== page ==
When issues arise, advisors should consult a business expert and follow the steps good doctors take to diagnose and treat the problems to create a healthy, vibrant business.
Doctors usually start by asking patients why they’ve come to the office. Usually the reply is the symptom – the classic, “Doc, it hurts when I do this.” The doctor then gathers additional information, including the patient’s history, how long the symptoms have been occurring, what activities or changes may have precipitated the symptoms, and how the symptoms are affecting overall health, now and in the long term.
The business owner or consultant must also define the problem. What led up to the problem? Has it been a problem in the past? Identify the how the problem is currently affecting the business and what impact it will have long-term if unaddressed.
WHAT CAN BE DONE?
Once the doctor has identified the underlying problem and its related symptoms, he or she will review all the possible solutions, taking into consideration the degree of cost, pain and inconvenience.
Business owners and consultants should also generate and consider all possible solutions, from “do nothing” (choosing to ignore or maintain status quo) to “drastic change” (fire a person, hire a person, change business models or implement expensive new technology).
WHAT SHOULD BE DONE?
From all the possible options, the doctor narrows the field to the few that will alleviate the symptoms, treat the underlying problem and improve the patient’s overall health. He or she also considers how to best use available resources, such as medication, therapy, insurance coverage and wellness programs.
Business owners and consultants must evaluate the options for those that maximize the strengths of a business or team, that fix the problem collaboratively and that offer maximum benefit for minimal cost. The final solution should be what’s best for overall business health – which may not mean the easiest or cheapest option.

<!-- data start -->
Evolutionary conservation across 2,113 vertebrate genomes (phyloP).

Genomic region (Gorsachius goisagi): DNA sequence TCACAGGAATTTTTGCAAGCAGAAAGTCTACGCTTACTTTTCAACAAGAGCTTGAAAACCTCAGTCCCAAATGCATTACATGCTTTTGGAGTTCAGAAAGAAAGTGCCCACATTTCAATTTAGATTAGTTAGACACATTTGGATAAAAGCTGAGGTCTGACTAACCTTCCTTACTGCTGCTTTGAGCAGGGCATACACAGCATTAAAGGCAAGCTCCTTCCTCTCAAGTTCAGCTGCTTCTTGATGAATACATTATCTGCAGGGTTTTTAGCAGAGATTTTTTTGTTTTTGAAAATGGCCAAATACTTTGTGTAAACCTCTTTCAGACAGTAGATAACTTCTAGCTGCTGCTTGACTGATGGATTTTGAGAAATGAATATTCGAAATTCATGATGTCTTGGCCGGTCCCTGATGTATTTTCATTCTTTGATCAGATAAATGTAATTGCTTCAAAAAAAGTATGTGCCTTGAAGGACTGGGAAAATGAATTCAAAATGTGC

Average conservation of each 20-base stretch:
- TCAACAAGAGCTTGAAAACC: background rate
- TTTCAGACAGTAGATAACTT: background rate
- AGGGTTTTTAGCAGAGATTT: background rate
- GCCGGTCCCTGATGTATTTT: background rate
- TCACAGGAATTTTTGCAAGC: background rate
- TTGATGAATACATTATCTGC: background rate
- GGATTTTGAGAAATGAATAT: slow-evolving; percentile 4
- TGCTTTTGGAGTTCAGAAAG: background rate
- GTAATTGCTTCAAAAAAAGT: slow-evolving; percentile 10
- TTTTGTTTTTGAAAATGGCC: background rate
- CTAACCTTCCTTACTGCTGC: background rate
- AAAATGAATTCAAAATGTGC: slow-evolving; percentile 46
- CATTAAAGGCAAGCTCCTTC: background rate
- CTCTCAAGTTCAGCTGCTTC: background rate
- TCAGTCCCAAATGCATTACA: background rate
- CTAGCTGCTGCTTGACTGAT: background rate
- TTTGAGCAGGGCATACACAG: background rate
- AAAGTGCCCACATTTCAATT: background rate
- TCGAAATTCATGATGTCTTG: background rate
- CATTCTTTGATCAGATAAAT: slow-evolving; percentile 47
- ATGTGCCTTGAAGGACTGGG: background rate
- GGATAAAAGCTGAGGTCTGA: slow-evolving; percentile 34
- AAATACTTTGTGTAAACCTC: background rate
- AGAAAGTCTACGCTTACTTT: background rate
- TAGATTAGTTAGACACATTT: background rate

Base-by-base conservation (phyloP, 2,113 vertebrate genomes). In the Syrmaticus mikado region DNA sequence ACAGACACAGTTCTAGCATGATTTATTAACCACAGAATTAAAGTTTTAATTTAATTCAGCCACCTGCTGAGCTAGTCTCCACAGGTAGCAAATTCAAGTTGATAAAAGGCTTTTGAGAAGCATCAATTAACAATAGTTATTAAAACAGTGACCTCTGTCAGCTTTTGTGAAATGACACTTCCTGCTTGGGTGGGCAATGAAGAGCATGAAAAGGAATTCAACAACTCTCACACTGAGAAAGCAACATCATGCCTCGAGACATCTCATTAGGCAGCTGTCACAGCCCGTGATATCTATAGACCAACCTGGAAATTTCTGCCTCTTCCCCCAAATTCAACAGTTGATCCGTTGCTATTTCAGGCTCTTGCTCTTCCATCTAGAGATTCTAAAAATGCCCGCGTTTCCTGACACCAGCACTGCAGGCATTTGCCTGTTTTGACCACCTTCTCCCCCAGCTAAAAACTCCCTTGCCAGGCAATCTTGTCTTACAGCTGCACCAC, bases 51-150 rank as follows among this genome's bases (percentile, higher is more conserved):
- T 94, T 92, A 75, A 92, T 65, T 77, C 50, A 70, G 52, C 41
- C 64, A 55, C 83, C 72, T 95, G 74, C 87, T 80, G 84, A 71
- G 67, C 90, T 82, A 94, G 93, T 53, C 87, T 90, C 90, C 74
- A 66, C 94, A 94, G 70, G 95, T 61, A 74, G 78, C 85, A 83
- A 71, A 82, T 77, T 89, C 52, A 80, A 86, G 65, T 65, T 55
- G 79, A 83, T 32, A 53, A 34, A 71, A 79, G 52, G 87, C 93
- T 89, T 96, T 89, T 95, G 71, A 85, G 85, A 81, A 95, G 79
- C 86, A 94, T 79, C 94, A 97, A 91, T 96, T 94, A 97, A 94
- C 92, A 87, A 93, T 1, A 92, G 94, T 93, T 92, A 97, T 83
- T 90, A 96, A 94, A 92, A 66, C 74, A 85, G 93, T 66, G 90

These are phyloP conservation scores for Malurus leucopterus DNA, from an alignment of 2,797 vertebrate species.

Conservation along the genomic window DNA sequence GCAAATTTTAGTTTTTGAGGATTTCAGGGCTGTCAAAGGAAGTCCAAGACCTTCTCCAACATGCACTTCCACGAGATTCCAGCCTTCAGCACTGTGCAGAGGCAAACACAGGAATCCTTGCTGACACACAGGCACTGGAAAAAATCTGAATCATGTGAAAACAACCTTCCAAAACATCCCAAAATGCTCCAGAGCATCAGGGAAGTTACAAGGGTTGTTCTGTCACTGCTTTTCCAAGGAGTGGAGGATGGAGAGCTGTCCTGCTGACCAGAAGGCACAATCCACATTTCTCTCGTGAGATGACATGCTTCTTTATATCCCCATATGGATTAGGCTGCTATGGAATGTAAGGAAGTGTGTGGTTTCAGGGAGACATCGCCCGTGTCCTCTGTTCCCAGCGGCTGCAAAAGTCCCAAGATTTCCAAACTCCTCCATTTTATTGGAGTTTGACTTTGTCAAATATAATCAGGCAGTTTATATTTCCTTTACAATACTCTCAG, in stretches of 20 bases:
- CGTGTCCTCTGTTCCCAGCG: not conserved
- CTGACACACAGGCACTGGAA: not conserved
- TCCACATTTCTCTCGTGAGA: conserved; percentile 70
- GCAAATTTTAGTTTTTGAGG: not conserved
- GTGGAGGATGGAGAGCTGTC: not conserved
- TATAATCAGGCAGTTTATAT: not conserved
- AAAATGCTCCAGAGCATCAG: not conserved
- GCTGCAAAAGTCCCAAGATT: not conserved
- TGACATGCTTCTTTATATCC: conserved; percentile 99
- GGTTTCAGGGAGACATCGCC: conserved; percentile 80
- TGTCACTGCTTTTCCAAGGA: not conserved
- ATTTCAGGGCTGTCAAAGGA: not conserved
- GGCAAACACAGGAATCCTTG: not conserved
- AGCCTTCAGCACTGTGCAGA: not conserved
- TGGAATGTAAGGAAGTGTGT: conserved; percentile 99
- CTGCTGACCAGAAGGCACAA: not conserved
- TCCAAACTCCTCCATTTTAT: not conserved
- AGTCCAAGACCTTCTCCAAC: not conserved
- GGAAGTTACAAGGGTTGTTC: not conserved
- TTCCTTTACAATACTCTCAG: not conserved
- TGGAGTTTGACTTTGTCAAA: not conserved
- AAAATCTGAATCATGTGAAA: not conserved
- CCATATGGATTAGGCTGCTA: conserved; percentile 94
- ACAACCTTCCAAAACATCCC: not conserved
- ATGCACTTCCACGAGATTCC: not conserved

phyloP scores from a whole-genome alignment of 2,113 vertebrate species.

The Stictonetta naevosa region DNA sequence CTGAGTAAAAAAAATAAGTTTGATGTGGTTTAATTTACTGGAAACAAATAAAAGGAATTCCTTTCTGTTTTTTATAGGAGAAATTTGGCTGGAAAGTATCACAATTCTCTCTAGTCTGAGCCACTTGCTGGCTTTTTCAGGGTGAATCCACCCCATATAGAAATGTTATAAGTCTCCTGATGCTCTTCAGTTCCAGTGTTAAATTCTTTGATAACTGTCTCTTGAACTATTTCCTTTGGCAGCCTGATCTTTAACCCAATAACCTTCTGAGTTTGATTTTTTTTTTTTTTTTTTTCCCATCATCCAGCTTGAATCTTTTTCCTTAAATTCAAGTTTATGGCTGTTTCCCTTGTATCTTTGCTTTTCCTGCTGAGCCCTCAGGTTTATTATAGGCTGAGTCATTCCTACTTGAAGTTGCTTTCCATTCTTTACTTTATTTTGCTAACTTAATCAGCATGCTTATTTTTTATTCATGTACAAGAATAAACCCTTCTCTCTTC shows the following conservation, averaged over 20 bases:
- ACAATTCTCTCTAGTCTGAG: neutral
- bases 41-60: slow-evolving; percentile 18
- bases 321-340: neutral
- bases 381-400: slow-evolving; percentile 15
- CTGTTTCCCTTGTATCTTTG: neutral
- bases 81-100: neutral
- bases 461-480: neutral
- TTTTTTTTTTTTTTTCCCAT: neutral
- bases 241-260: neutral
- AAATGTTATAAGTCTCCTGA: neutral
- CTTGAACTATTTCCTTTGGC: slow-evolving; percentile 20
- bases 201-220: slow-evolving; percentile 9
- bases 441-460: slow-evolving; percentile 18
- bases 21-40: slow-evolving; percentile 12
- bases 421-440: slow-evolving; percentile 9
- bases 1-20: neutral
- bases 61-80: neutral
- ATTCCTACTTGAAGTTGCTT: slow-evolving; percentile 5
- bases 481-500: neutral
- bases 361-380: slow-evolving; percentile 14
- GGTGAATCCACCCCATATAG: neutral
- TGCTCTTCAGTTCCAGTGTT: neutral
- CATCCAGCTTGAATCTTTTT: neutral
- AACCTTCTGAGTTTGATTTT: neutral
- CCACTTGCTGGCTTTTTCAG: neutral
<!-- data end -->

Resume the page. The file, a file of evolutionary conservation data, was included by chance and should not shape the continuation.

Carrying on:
Then comes the crucial part: treatment. The best medicine in the world doesn’t work if the patient doesn’t take it, and the best business solution in the world doesn’t help if your team doesn’t implement it. Schedule regular check-ups to ensure the prescribed treatments – whether it’s more training, expense management or new procedures – have been followed. If the problem persists, you may need to consider other treatment options.
Not facing any immediate aches, pains or lethargy in your business? Consider doing an annual check-up before year-end. As with your health, some problems aren’t immediately noticeable. An ounce of prevention, as they say, is worth a pound of cure, so set aside time each year to give your business a physical and identify potential problems before they cripple your practice.
Chris Kirby is a business consultant for Securities America's Practice Management Group and serves as a consultant/coach for the firm’s Business Consulting Service, helping advisors manage a more efficient, profitable and satisfying practice.